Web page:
at the palace today to wltnesa the swearing
ki ot Senor Rafael MonU-ro , marquis of Mon
te ro , Si-nor Francisco Zayag and Senor Liurc-
ano Rodriguez as secretaries of the pro
visional government. Mi rah a I Blanco , the
captain general , was escorted by a number of
high Spanish otllclals ,
Tbe consular corpg , army and navy officers
( Continued on pecond Page. )
Situation in Asia Proves to Bo Veritable
NOBDY ABLE TO OFFER A SOLUTION
All Manner of Conflicting Staric.3 Are
Going the Hounds.
BRITISH GOVERNMENT KiEPS VERY MUM
Russia , Trance and England May Possibly
TALK OF A TRIPARTITE AGREEMENT
In tlint Cnsc Cicrtnnny IK < o lip llnrrctl
OH Account of the lloiuhiiHttu
UttcruiiuuN of tlio i
Kitlxt ! ! ' . ,
( Copyright , H9S , by I'rcss Publishing Company. )
LONDON , Jan. . . 1. ( New York World Ca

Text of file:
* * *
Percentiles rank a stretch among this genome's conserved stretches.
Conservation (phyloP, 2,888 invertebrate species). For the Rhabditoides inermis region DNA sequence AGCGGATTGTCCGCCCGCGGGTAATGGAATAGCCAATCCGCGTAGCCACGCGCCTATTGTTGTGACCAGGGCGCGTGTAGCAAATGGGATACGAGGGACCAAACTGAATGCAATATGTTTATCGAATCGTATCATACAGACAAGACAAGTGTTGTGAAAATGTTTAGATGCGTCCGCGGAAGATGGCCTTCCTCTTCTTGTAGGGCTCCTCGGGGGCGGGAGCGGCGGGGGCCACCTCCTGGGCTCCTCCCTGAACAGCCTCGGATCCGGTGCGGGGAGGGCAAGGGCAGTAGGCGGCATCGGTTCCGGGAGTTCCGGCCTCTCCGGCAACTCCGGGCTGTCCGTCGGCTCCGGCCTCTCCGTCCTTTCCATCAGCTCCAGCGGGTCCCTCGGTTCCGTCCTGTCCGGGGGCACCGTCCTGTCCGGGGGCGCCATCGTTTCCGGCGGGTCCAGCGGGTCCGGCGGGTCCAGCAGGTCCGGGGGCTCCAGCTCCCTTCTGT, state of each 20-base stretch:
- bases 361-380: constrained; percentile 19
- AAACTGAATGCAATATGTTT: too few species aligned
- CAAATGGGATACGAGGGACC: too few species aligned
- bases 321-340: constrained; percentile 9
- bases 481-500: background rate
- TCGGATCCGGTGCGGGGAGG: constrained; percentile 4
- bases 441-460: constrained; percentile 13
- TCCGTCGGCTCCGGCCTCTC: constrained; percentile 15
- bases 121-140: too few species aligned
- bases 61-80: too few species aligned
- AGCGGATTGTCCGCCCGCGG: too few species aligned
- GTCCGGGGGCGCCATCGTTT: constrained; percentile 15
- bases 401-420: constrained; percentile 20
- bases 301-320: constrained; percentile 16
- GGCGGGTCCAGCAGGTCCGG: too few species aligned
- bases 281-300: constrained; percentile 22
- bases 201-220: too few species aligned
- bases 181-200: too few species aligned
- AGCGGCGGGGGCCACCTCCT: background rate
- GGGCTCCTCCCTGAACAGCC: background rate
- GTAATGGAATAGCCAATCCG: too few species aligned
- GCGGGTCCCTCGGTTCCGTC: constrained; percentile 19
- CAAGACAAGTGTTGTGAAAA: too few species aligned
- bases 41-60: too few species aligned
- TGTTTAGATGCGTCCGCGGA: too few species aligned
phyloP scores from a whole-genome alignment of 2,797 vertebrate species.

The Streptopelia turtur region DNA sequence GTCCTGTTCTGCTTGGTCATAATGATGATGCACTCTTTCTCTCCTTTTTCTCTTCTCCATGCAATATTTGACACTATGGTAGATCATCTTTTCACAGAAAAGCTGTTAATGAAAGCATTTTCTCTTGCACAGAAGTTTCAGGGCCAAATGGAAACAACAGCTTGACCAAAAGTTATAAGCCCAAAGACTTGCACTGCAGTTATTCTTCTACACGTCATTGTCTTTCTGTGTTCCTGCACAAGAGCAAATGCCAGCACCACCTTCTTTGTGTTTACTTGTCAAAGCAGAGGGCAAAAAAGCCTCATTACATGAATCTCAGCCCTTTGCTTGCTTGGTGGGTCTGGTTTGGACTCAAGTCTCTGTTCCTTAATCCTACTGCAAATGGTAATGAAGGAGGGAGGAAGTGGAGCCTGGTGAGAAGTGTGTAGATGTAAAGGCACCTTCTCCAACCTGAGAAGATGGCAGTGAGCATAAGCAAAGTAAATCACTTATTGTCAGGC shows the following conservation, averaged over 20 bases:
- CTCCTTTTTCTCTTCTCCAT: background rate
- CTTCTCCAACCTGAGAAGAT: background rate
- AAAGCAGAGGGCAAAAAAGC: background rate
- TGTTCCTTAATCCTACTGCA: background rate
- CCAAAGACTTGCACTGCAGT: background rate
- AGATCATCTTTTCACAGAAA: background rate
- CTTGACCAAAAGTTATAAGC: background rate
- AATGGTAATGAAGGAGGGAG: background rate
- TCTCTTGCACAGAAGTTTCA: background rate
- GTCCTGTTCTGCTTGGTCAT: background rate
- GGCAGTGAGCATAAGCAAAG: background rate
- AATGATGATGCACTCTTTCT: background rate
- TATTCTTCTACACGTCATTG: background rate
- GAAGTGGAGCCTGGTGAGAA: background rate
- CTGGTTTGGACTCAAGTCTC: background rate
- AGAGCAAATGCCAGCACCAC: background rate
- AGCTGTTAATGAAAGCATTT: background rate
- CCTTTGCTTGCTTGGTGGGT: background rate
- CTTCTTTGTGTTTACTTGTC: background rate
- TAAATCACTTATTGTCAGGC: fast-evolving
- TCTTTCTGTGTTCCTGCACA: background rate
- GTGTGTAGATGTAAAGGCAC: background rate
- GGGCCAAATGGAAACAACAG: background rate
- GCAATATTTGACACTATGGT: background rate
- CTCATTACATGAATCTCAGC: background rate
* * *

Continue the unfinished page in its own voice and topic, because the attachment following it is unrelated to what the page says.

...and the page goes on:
blegram Special Telegram. ) The Asiatic
mystery remains aa profound as ever. All
manner of conflicting stories concerning the
ttplans of Russia , Germany , France and Eng
land are published In the continental and
British press , but they afford no clear Indi
cation of Tiltlmate developments of an ad
mittedly complex situation.
The Intentions of the British government
remain absolutely concealed. The latest and
most credible report Is that Important ne
gotiations nro proceeding between Russia ,
France and Englsnd to settle the question
by an international deal excluding Germany.
It Is now declared that these unexpected ne
gotiations were provoked by the kaiser's re
cent Kiel outburst and that his decisive
Intervention has spoiled the well laid plana
of the other powers Interested.
Much curiosity exists as to what Queen
Victoria said to Prince Henry of Prussia
when ho paid her a visit the other day be
fore departing for the far east. According-
Ito a story which has gene the rounds oil
naval circles In Portsmouth since Prince
Henry passed through on his return from
Osborne the queen greeted him thus : "My
dear grandson , don't kill al ! the poor
The prince , according to the story ,
thoroughly entered into the spirit of the
thing , and repeated his grandmother's play
ful remonstrance with much satisfaction.